Comfrey or Symphytum officinale is a perennial shrub native to Europe and parts of Asia. It belongs to the Boraginaceae family. Comfrey has been known as a medicinal herb for a long time. It has been traditionally used to treat aches, open wounds, reduce inflammation from sprains, superficial phlebitis, joint pain, female reproductive problems and inflammation from insect bites. Comfrey is used to treat sore muscles and bruises. Comfrey was known as "knit bones" in Britain as this herb was used to treat broken bones. It is popular in organic gardening for its use as a fertilizer.
Confrey is generally grown in moist soils. This herb can reach up to 5 feet tall. The stem is thick and hairy. The flowers are generally dull purple, white or bluish in color. They are arranged densely in clusters. Black roots are filled with white, cream-colored juice. Leaves are oblong shaped. The lower leaves are broad at the base and taper towards the end, whereas, upper leaves are broad throughout. Pyrrolizidine alkaloids are a group of naturally occurring toxic substances present in comfrey. Newly grown leaves tend to have more of these toxic alkaloids than old leaves. Comfrey roots contain up to 16 times the amount of pyrrolizidine alkaloids than older leaves. Comfrey can grows comfortably in sun, partial shade or nearly full shade. Comfrey being a fleshy plant requires a lot of water to grow, and hence a soggy patch would be ideal. They yield best results when planted in the months of March, April, May or September. Comfrey is a hardy plant that grows even from small section of the root. Comfrey grows very densely and is difficult to weed.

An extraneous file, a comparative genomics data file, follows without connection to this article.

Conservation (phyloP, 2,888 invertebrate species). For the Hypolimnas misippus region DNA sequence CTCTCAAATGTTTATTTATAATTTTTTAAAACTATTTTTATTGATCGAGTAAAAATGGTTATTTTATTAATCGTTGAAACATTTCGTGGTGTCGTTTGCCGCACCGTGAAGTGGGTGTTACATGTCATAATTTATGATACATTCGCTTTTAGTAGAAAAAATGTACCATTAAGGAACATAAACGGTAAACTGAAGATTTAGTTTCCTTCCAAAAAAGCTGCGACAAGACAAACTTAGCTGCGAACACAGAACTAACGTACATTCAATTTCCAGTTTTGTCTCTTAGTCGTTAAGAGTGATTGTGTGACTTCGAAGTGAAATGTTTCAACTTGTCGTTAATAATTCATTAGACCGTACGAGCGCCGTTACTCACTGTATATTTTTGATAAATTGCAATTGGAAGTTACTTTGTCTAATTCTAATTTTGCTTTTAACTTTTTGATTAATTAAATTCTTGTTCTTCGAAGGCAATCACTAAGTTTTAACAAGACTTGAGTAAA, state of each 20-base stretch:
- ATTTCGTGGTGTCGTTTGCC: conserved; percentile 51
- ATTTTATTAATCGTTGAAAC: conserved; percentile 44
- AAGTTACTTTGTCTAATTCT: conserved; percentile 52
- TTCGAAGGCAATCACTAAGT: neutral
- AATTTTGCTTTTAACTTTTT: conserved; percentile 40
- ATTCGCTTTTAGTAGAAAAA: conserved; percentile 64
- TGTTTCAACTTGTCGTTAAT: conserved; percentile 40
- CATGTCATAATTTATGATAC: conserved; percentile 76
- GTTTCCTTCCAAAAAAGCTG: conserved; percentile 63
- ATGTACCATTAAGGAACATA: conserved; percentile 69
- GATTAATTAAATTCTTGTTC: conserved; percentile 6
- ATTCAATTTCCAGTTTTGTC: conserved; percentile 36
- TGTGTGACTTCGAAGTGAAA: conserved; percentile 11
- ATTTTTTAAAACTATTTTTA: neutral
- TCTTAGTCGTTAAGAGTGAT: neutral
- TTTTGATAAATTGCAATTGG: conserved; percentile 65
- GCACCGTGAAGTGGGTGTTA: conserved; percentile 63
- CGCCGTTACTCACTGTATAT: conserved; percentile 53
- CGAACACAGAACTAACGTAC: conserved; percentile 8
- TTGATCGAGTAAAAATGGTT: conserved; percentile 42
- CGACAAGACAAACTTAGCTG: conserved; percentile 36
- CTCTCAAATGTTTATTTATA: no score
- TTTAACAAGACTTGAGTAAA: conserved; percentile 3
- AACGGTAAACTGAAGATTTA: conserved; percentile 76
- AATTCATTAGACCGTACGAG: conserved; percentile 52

Comfrey is available in the form of ointments, creams and liniments. Comfrey products are made from fresh or dried leaves or roots. Oral consumption of Comfrey has been banned in the US and many European countries.
Comfrey contains toxic substances like pyrrolizidine alkaloids that can cause severe liver damage and even death. Comfrey supplements should never be taken orally. Hence it is advisable to use Confrey products only for shorter duration.
Comfrey ointments should never be applied to open broken skin or wounds directly. People with liver ailments or cancer should completely avoid the use of Comfrey. Children, the elderly, and pregnant or breastfeeding women should not use any comfrey products (even topical ones).